Reflection on System Dynamics Principles Improves Student Performance in Haptic Paddle Labs
Rose, Chad G.
McDonald, Craig G.
Clark, Janelle P.
O’Malley, Marcia K.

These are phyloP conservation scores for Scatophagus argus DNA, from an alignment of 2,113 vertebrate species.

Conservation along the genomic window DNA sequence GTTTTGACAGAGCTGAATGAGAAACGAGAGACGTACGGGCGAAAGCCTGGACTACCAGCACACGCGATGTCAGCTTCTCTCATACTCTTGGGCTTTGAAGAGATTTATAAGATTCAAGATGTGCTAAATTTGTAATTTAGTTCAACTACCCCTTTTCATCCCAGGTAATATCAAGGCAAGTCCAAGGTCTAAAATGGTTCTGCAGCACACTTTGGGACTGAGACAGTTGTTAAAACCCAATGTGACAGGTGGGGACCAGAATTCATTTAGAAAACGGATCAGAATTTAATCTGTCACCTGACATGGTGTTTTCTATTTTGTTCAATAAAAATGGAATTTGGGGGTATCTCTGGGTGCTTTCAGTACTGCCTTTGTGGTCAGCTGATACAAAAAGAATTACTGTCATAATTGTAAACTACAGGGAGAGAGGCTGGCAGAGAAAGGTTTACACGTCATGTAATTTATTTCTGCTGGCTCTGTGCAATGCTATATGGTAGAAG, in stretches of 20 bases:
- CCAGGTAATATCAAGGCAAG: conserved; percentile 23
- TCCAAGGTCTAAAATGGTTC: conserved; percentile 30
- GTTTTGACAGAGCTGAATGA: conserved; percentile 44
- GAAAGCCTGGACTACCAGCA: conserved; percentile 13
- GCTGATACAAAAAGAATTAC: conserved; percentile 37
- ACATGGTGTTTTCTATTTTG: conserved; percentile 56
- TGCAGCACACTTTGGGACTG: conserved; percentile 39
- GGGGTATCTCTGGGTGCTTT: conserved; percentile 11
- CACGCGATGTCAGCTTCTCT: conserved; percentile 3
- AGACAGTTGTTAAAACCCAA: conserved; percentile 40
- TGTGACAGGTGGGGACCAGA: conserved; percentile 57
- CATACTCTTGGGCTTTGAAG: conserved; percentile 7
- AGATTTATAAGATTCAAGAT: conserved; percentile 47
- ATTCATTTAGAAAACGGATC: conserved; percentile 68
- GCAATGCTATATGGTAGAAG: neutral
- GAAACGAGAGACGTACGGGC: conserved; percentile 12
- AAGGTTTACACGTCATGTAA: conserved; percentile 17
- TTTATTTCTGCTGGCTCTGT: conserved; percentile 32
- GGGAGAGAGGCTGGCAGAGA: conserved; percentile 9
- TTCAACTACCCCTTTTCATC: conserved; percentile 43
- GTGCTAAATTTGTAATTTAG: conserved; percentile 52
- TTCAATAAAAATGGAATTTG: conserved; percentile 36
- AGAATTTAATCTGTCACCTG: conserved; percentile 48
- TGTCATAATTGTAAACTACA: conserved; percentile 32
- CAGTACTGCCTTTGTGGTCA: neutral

Contribution: Significant effort has been placed on the development of laboratory exercises for mechanical engineering curricula. Often, however, the exercises are not structured to encourage students to see the labs as a scientific process, instead of a checklist to be completed. Facilitating reflective observation and abstract conceptualization during the concrete experience (CE) of the lab improves student performance. Background: Extensive work has been put into the development of simple, low-cost educational tools to improve learning by supplementing curricula with hands-on experiences. Several devices, including haptic paddles, have been developed to combine dynamics and mechatronics content which culminate in rendering virtual environments. Despite demonstrated student interest in haptic devices and the foundational role of CE in learning, experimental comparisons of learning outcomes over a broad range of devices have had mixed results. Intended Outcomes: Device design can only address the experience portions of the learning cycle--effort put into encouraging and mediating a reflection phase will improve student performance. To test this hypothesis, the performance was compared of groups receiving the standard haptic paddle lab curriculum or a curriculum intended to facilitate reflection. Findings: Students receiving the reflective curriculum had statistically significant higher scores on lab report grades than those receiving the standard, non-reflective curriculum. The increased performance across multiple student GPA quartiles suggests that even modest curriculum changes designed to encourage reflection can improve student performance.